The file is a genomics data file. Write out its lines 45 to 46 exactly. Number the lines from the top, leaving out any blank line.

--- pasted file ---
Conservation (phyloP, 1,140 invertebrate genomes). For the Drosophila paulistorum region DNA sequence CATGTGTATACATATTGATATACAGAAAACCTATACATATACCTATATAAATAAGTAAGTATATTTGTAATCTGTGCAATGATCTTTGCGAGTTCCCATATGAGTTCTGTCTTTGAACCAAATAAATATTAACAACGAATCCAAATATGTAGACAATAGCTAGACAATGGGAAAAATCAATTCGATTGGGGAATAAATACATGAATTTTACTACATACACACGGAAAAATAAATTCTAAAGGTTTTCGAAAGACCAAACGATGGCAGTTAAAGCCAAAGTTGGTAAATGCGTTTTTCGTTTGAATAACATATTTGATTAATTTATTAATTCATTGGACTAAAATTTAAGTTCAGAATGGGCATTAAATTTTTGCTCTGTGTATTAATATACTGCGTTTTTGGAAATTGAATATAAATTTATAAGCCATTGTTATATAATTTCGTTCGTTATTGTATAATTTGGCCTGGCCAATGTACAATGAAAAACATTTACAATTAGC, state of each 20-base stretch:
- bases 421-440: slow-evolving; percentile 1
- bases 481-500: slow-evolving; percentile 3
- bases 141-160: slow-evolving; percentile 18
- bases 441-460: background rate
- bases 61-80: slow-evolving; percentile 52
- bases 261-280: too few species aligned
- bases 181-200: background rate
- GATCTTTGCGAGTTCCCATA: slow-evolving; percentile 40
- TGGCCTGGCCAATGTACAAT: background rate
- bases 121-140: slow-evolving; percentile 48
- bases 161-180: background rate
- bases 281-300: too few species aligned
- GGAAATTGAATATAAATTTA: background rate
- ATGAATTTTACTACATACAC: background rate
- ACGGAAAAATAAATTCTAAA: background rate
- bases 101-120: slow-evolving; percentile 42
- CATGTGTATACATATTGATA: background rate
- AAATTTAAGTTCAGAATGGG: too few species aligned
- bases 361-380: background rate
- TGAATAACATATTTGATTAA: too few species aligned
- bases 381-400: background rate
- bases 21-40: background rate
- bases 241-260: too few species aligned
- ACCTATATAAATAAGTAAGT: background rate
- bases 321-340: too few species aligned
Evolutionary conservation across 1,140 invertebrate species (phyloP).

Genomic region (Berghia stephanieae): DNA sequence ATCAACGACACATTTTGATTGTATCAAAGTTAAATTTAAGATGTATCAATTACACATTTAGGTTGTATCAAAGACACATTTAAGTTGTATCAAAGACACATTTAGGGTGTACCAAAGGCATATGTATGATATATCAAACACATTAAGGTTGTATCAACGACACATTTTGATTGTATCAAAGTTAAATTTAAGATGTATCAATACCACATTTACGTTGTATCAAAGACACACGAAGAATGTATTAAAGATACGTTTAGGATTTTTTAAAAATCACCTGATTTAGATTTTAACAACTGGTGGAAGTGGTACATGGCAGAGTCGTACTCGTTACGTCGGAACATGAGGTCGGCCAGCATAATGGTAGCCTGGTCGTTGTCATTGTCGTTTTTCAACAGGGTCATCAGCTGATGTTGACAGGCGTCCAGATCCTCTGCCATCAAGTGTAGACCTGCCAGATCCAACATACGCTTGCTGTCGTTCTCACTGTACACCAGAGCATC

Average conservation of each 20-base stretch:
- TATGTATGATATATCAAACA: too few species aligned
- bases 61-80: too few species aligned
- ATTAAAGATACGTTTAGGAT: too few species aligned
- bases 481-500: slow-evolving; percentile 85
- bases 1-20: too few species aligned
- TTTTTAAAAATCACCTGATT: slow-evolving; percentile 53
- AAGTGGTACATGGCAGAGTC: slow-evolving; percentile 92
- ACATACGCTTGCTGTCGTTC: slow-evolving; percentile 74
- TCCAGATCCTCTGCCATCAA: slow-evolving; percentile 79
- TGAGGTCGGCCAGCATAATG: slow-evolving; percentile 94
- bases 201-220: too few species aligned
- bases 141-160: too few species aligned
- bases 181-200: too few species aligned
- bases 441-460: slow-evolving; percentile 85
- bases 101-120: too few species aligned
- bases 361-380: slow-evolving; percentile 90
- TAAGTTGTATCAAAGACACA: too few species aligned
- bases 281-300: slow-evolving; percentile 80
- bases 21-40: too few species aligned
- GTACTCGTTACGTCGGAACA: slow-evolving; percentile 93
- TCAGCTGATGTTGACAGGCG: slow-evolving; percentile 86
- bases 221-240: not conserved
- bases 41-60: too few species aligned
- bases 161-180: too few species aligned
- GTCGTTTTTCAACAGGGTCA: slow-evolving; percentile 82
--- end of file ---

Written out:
- bases 361-380: slow-evolving; percentile 90
- TAAGTTGTATCAAAGACACA: too few species aligned